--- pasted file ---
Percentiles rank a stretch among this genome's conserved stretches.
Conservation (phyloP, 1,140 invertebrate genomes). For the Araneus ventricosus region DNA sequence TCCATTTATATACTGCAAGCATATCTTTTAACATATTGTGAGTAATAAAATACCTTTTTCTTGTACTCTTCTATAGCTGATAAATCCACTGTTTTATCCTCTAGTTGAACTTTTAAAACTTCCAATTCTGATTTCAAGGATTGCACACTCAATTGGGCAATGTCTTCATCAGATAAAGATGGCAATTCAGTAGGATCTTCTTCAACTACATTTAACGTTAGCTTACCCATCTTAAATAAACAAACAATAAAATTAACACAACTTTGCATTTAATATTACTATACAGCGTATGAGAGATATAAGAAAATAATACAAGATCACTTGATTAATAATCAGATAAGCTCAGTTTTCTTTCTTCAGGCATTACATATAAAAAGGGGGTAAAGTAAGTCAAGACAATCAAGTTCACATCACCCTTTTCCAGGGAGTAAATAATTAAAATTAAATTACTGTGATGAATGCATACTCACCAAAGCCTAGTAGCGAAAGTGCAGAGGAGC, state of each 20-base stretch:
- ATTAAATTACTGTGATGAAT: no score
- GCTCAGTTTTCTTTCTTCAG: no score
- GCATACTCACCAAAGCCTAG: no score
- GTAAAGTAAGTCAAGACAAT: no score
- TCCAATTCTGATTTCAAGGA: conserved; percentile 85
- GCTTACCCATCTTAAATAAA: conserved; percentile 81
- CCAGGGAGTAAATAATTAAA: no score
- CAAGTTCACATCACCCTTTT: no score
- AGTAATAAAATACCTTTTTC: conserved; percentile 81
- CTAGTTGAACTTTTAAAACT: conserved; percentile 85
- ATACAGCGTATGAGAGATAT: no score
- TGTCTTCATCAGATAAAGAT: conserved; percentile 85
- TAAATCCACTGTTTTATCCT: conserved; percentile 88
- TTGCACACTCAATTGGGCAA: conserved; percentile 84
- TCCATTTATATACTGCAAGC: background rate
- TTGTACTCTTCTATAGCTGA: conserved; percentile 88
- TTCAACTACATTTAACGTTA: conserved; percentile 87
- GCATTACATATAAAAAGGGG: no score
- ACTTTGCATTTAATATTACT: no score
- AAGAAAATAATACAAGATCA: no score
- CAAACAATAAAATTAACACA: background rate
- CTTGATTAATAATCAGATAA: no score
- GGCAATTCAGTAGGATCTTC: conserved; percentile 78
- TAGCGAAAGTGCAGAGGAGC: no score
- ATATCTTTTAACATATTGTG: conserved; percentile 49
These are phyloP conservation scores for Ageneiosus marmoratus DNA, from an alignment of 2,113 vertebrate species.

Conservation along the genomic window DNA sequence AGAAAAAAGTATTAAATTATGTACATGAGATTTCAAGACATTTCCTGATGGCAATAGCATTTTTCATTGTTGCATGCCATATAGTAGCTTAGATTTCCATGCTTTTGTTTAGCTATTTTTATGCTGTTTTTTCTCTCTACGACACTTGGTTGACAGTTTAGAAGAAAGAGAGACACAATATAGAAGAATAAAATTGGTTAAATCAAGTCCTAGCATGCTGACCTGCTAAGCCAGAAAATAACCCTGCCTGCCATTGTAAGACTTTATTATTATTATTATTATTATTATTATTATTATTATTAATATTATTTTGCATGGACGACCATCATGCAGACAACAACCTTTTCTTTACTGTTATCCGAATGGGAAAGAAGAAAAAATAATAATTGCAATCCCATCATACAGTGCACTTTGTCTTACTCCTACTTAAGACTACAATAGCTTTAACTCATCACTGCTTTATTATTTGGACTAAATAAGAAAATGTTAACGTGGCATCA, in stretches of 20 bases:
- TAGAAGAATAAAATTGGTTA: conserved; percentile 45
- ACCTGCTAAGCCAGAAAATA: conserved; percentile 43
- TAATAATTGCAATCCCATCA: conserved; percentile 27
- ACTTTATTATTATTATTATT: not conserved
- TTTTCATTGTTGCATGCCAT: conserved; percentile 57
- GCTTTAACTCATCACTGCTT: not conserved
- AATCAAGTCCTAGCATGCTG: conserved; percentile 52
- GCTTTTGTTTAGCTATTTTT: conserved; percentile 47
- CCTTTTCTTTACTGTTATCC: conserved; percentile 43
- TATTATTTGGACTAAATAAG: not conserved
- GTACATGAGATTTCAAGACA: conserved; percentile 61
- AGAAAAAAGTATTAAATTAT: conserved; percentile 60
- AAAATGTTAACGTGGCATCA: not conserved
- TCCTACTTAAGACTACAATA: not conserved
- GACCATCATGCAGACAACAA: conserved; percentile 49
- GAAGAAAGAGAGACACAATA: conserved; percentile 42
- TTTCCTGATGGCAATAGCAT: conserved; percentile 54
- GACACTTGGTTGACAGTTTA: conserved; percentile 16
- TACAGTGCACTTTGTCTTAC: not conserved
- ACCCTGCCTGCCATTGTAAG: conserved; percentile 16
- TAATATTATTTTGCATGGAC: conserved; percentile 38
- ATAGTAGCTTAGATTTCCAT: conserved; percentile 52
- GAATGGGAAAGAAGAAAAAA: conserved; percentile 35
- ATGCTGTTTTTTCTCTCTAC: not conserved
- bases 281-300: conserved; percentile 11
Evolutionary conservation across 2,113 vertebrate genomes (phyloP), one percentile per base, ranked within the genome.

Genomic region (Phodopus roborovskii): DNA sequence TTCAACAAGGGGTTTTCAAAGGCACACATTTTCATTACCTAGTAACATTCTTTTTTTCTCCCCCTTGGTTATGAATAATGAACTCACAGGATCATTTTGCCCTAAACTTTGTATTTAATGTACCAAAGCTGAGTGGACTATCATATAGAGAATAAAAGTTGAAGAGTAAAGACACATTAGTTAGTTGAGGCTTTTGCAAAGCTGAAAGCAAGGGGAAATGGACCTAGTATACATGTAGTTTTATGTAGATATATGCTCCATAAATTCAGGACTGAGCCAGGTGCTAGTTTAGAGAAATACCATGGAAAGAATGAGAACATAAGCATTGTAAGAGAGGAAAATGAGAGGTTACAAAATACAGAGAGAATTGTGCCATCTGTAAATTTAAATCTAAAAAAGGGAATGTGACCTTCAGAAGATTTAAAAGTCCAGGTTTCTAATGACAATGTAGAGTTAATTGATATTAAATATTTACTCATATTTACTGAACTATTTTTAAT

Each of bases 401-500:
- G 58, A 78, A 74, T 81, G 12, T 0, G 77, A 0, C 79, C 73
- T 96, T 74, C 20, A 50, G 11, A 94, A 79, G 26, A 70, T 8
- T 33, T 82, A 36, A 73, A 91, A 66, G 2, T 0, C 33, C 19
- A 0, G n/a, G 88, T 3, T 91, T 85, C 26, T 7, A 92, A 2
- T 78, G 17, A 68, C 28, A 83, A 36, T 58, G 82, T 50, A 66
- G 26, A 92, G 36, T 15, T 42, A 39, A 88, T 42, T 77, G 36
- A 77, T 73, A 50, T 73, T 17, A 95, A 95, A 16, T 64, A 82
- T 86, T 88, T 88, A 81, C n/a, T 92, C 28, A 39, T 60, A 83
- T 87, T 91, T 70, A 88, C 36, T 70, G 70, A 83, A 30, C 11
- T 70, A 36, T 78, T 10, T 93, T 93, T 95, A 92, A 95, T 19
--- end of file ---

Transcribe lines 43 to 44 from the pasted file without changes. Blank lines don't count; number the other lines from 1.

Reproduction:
- TCCTACTTAAGACTACAATA: not conserved
- GACCATCATGCAGACAACAA: conserved; percentile 49